GenericServlet has a service() method aimed to handle requests. HttpServlet extends GenericServlet and adds support for doGet(), doPost(), doHead() methods (HTTP 1.0) plus doPut(), doOptions(), doDelete(), doTrace() methods (HTTP 1.1). Both these classes are abstract.

57.What is the difference between Difference between doGet() and doPost()?

 doGet() method is limited with 2k of data to be sent, and doPost() method doesn't have this limitation. A request string for doGet() looks like the following: http://www.allapplabs.com/svt1?p1=v1&p2=v2&...&pN=vN doPost() method call doesn't need a long text tail after a servlet name in a request. All parameters are stored in a request itself, not in a request string, and it's impossible to guess the data transmitted to a servlet only looking at a request string.

58.What is preinitialization of a servlet?

container doesnot initialize the servlets ass soon as it starts up, it initializes a servlet when it receives a request for that servlet first time. This is called lazy loading. The servlet specification defines the element, which can be specified in the deployment descriptor to make the servlet container load and initialize the servlet as soon as it starts up. The process of loading a servlet before any request comes in is called preloading or preinitializing a servlet.

59. What is EJB role in J2EE?

EJB technology is the core of J2EE. It enables developers to write reusable and portable server-side business logic for the J2EE platform.

60.What are the key features of the EJB technology?

1. EJB components are server-side components written entirely in the Java programming language
2. EJB components contain business logic only - no system-level programming & services, such as transactions, security, life-cycle, threading, persistence, etc. are automatically managed for the EJB component by the EJB server.
3. EJB architecture is inherently transactional, distributed, portable multi-tier, scalable and secure.
4. EJB components are fully portable across any EJB server and any OS.
5. EJB architecture is wire-protocol neutral--any protocol can be utilized like IIOP, JRMP, HTTP, DCOM, etc.

61.What are the key benefits of the EJB technology?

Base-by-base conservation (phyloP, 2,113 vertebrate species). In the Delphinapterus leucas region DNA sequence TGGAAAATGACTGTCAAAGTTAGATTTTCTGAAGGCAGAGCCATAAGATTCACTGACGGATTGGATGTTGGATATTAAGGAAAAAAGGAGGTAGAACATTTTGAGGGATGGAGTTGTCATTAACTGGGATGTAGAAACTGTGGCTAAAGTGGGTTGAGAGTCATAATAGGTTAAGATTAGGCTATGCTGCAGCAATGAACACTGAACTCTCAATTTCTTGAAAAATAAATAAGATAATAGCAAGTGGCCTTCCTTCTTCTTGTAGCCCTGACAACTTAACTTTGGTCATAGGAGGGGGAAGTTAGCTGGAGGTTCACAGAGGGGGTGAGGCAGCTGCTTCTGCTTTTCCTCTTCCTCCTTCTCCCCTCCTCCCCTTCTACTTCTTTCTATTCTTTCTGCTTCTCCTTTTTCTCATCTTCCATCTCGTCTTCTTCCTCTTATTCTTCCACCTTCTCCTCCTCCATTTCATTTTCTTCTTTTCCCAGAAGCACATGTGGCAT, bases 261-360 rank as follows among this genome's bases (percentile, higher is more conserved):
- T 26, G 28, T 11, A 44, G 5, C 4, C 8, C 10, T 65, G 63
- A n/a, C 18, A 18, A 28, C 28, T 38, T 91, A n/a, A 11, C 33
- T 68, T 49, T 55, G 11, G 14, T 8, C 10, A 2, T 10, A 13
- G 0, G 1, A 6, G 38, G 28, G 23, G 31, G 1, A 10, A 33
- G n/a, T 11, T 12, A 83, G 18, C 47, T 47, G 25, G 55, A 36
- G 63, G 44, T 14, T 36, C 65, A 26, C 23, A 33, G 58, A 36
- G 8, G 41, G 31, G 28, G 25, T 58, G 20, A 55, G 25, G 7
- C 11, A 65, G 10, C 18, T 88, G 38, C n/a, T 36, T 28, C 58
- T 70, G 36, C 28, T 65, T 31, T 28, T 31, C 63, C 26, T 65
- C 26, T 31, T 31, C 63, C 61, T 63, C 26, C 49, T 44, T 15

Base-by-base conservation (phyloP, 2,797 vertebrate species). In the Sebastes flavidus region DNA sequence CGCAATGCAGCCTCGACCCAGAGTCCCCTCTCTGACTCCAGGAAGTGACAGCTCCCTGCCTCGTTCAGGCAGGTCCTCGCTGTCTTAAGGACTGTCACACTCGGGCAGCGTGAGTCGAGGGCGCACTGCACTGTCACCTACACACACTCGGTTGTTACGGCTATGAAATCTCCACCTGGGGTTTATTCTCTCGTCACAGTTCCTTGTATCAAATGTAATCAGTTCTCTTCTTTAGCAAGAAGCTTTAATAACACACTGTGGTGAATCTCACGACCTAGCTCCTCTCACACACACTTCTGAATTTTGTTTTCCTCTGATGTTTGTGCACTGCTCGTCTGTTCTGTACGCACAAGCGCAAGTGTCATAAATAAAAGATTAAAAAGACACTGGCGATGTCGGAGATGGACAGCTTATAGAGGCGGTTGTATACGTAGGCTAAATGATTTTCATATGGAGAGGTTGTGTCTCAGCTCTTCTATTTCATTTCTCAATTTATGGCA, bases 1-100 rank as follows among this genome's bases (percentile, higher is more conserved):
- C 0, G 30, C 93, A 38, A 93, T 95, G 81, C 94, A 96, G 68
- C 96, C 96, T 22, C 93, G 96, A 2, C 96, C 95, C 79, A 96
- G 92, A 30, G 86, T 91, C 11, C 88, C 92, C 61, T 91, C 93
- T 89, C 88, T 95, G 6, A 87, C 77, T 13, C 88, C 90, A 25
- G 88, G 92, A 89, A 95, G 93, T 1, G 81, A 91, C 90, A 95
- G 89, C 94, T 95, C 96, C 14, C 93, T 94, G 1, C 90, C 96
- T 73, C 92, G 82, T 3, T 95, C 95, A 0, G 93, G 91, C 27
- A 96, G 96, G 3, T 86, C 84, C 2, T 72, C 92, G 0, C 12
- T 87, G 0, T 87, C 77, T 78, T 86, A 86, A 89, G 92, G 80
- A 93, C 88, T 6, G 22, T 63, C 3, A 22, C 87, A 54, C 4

1. Rapid application development
2. Broad industry adoption
3. Application portability
4. Protection of IT investment

62.How many enterprise beans?

There are three kinds of enterprise beans:
1. session beans,
2. entity beans, and
3. message-driven beans.

63.Is it possible to share an HttpSession between a JSP and EJB? What happens when I change a value in the HttpSession from inside an EJB?

You can pass the HttpSession as parameter to an EJB method, only if all objects in session are serializable.This has to be considering as passed-by-value that means that it's read-only in the EJB. If anything is altered from inside the EJB, it won't be reflected back to the HttpSession of the Servlet Container. The pass-by-reference can be used between EJBs Remote Interfaces, as they are remote references. While it is possible to pass an HttpSession as a parameter to an EJB object, it is considered to be bad practice in terms of object-oriented design. This is because you are creating an unnecessary coupling between back-end objects (EJBs) and front-end objects (HttpSession). Create a higher-level of abstraction for your EJBs API. Rather than passing the whole, fat, HttpSession (which carries with it a bunch of http semantics), create a class that acts as a value object (or structure) that holds all the data you need to pass back and forth between front-end/back-end. Consider the case where your EJB needs to support a non HTTP-based client. This higher level of abstraction will be flexible enough to support it.

64.The EJB container implements the EJBHome and EJBObject classes. For every request from a unique client, does the container create a separate instance of the generated EJBHome and EJBObject classes?

The EJB container maintains an instance pool. The container uses these instances for the EJB Home reference irrespective of the client request. While referring the EJB Object classes the container creates a separate instance for each client request. The instance pool maintenance is up to the implementation of the container. If the container provides one, it is available otherwise it is not mandatory for the provider to implement it. Having said that, yes most of the container providers implement the pooling functionality to increase the performance of the application server. The way it is implemented is, again, up to the implementer.

65.can you control when passivation occurs?

The developer, according to the specification, cannot directly control when passivation occurs. Although for Stateful Session Beans, the container cannot passivate an instance that is inside a transaction. So using transactions can be a strategy to control passivation. The ejbPassivate() method is called during passivation, so the developer has control over what to do during this exercise and can implement the require optimized logic. Some EJB containers, such as BEA Weblogic, provide the ability to tune the container to minimize passivation calls. Taken from the Weblogic 6.0 DTD -The passivation-strategy can be either default or transaction. With the default setting the container will attempt to keep a working set of beans in the cache. With the transaction setting, the container will passivate the bean after every transaction (or method call for a non-transactional invocation).

66.What is the advantage of using Entity bean for database operations, over directly using JDBC API to do database operations? When would I use one over the other?